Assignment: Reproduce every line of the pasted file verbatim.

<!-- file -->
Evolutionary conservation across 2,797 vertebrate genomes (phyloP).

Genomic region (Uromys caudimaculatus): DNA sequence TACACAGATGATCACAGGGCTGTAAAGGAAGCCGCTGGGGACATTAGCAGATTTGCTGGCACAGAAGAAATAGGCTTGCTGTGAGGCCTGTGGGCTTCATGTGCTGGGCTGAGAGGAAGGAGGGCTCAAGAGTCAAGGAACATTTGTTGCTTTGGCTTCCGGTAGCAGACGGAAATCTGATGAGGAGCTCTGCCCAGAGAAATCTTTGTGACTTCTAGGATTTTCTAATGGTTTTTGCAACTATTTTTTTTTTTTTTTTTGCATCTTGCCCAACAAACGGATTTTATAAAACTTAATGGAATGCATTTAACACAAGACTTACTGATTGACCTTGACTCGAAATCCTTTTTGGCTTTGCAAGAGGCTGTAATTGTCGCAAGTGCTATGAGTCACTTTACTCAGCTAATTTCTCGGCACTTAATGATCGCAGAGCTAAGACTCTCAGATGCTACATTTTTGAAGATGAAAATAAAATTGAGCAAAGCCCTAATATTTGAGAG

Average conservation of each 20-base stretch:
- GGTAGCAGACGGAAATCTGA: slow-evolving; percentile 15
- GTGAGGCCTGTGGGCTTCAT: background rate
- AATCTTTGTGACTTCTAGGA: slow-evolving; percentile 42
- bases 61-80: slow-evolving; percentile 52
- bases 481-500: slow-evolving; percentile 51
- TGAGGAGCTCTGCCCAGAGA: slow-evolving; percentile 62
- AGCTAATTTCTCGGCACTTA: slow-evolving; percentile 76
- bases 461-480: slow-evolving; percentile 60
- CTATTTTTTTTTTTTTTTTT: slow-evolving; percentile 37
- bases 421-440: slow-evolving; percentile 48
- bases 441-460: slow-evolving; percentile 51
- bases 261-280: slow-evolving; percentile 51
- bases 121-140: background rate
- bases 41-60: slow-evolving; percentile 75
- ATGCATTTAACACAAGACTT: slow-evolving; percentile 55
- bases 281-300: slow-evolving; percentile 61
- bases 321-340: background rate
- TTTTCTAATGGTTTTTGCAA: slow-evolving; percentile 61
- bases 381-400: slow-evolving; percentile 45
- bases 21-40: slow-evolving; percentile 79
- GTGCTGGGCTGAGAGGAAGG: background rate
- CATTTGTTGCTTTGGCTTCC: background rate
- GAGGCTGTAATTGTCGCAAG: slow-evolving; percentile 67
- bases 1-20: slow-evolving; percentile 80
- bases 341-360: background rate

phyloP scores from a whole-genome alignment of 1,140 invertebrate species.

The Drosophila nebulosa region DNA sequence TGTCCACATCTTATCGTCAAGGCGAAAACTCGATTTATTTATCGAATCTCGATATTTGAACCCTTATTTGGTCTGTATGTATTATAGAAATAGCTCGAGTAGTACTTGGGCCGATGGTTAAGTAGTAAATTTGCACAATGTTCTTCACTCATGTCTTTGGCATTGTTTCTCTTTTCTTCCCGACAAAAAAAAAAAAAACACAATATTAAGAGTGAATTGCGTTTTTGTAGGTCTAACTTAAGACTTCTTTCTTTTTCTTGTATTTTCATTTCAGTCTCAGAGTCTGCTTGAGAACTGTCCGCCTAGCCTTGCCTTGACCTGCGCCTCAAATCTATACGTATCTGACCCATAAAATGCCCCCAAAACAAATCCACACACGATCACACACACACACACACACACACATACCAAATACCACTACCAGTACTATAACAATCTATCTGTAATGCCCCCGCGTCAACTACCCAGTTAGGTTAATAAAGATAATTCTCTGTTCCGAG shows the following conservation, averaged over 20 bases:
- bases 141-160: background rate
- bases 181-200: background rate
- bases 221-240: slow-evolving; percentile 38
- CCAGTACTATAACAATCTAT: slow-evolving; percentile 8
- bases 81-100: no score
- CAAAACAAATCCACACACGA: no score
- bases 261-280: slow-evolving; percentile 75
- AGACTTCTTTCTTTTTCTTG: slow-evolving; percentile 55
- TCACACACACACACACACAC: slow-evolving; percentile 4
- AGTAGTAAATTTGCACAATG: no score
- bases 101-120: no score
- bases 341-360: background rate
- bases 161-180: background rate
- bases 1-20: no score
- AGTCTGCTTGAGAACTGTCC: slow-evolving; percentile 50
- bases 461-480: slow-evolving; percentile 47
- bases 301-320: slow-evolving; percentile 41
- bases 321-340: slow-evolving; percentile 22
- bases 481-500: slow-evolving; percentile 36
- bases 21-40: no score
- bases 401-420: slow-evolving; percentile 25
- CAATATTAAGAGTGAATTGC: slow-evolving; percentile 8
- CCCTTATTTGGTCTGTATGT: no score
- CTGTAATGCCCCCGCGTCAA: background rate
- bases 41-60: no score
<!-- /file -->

Evolutionary conservation across 2,797 vertebrate genomes (phyloP).

Genomic region (Uromys caudimaculatus): DNA sequence TACACAGATGATCACAGGGCTGTAAAGGAAGCCGCTGGGGACATTAGCAGATTTGCTGGCACAGAAGAAATAGGCTTGCTGTGAGGCCTGTGGGCTTCATGTGCTGGGCTGAGAGGAAGGAGGGCTCAAGAGTCAAGGAACATTTGTTGCTTTGGCTTCCGGTAGCAGACGGAAATCTGATGAGGAGCTCTGCCCAGAGAAATCTTTGTGACTTCTAGGATTTTCTAATGGTTTTTGCAACTATTTTTTTTTTTTTTTTTGCATCTTGCCCAACAAACGGATTTTATAAAACTTAATGGAATGCATTTAACACAAGACTTACTGATTGACCTTGACTCGAAATCCTTTTTGGCTTTGCAAGAGGCTGTAATTGTCGCAAGTGCTATGAGTCACTTTACTCAGCTAATTTCTCGGCACTTAATGATCGCAGAGCTAAGACTCTCAGATGCTACATTTTTGAAGATGAAAATAAAATTGAGCAAAGCCCTAATATTTGAGAG

Average conservation of each 20-base stretch:
- GGTAGCAGACGGAAATCTGA: slow-evolving; percentile 15
- GTGAGGCCTGTGGGCTTCAT: background rate
- AATCTTTGTGACTTCTAGGA: slow-evolving; percentile 42
- bases 61-80: slow-evolving; percentile 52
- bases 481-500: slow-evolving; percentile 51
- TGAGGAGCTCTGCCCAGAGA: slow-evolving; percentile 62
- AGCTAATTTCTCGGCACTTA: slow-evolving; percentile 76
- bases 461-480: slow-evolving; percentile 60
- CTATTTTTTTTTTTTTTTTT: slow-evolving; percentile 37
- bases 421-440: slow-evolving; percentile 48
- bases 441-460: slow-evolving; percentile 51
- bases 261-280: slow-evolving; percentile 51
- bases 121-140: background rate
- bases 41-60: slow-evolving; percentile 75
- ATGCATTTAACACAAGACTT: slow-evolving; percentile 55
- bases 281-300: slow-evolving; percentile 61
- bases 321-340: background rate
- TTTTCTAATGGTTTTTGCAA: slow-evolving; percentile 61
- bases 381-400: slow-evolving; percentile 45
- bases 21-40: slow-evolving; percentile 79
- GTGCTGGGCTGAGAGGAAGG: background rate
- CATTTGTTGCTTTGGCTTCC: background rate
- GAGGCTGTAATTGTCGCAAG: slow-evolving; percentile 67
- bases 1-20: slow-evolving; percentile 80
- bases 341-360: background rate

phyloP scores from a whole-genome alignment of 1,140 invertebrate species.

The Drosophila nebulosa region DNA sequence TGTCCACATCTTATCGTCAAGGCGAAAACTCGATTTATTTATCGAATCTCGATATTTGAACCCTTATTTGGTCTGTATGTATTATAGAAATAGCTCGAGTAGTACTTGGGCCGATGGTTAAGTAGTAAATTTGCACAATGTTCTTCACTCATGTCTTTGGCATTGTTTCTCTTTTCTTCCCGACAAAAAAAAAAAAAACACAATATTAAGAGTGAATTGCGTTTTTGTAGGTCTAACTTAAGACTTCTTTCTTTTTCTTGTATTTTCATTTCAGTCTCAGAGTCTGCTTGAGAACTGTCCGCCTAGCCTTGCCTTGACCTGCGCCTCAAATCTATACGTATCTGACCCATAAAATGCCCCCAAAACAAATCCACACACGATCACACACACACACACACACACACATACCAAATACCACTACCAGTACTATAACAATCTATCTGTAATGCCCCCGCGTCAACTACCCAGTTAGGTTAATAAAGATAATTCTCTGTTCCGAG shows the following conservation, averaged over 20 bases:
- bases 141-160: background rate
- bases 181-200: background rate
- bases 221-240: slow-evolving; percentile 38
- CCAGTACTATAACAATCTAT: slow-evolving; percentile 8
- bases 81-100: no score
- CAAAACAAATCCACACACGA: no score
- bases 261-280: slow-evolving; percentile 75
- AGACTTCTTTCTTTTTCTTG: slow-evolving; percentile 55
- TCACACACACACACACACAC: slow-evolving; percentile 4
- AGTAGTAAATTTGCACAATG: no score
- bases 101-120: no score
- bases 341-360: background rate
- bases 161-180: background rate
- bases 1-20: no score
- AGTCTGCTTGAGAACTGTCC: slow-evolving; percentile 50
- bases 461-480: slow-evolving; percentile 47
- bases 301-320: slow-evolving; percentile 41
- bases 321-340: slow-evolving; percentile 22
- bases 481-500: slow-evolving; percentile 36
- bases 21-40: no score
- bases 401-420: slow-evolving; percentile 25
- CAATATTAAGAGTGAATTGC: slow-evolving; percentile 8
- CCCTTATTTGGTCTGTATGT: no score
- CTGTAATGCCCCCGCGTCAA: background rate
- bases 41-60: no score